Application of pigments in textile coloring has many advantages such as less water and energy consumption, less effluent load and higher efficiency, so the pigments are perfect alternatives to dyes for eco-friendly coloring. In this work, a stable anionic nanoscale pigment suspension was prepared using a polymeric dispersant to color the cationised cotton with the exhaust method. Meanwhile, ultrasound was carried out during the adsorption to evaluate the ultrasonic influences on the uptake of pigment, adsorption efficiency and final product quality. The uptake of pigment is found to be higher with ultrasonic method than that with conventional technique because of the good dispersing capacity of ultrasound to pigment particles. Besides, it is found that nanoscale pigment has higher adsorption rate when using ultrasonic method because the ultrasound promotes the diffusion of pigment through the fiber-liquid boundary layer. Lastly, the color difference (ΔE) reveals the nanoscale pigment can be deposited on cotton surface more uniformly under ultrasonic condition, improving the product quality obviously.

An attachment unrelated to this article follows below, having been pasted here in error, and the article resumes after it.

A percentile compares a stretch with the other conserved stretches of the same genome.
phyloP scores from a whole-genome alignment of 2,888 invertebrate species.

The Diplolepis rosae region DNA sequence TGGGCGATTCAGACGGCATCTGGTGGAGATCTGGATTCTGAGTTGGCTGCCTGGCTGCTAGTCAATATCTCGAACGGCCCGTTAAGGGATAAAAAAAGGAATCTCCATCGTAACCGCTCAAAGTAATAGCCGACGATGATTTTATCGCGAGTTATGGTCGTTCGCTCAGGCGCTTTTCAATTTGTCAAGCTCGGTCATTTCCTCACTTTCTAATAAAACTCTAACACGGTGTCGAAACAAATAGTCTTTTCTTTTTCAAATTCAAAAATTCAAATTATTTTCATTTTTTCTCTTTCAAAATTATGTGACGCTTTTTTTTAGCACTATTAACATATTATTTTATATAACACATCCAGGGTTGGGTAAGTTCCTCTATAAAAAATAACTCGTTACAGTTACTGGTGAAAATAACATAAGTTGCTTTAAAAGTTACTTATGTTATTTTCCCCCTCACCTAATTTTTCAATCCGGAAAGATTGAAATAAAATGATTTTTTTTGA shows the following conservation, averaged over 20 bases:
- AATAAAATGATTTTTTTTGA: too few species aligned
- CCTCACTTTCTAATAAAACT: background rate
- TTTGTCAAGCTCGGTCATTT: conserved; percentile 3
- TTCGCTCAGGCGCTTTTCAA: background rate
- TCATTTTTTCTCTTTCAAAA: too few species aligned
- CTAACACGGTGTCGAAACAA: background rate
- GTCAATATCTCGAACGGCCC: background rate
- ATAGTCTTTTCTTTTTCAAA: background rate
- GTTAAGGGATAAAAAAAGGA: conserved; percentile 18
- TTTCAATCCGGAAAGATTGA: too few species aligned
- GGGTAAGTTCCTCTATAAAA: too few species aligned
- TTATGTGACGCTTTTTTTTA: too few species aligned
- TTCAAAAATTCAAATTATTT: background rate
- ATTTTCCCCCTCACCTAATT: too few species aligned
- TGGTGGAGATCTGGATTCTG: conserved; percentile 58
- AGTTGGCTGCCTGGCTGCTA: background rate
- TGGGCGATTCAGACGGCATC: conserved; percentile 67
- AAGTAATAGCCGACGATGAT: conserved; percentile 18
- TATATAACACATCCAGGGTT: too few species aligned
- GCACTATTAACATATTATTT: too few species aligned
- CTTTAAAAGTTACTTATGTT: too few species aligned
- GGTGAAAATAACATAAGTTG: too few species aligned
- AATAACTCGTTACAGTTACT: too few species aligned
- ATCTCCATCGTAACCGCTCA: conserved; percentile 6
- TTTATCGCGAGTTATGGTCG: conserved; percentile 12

Concepts: Purple, Dye, Pigment, Pigments, Textile, Hue, Form of the Good, Biological pigment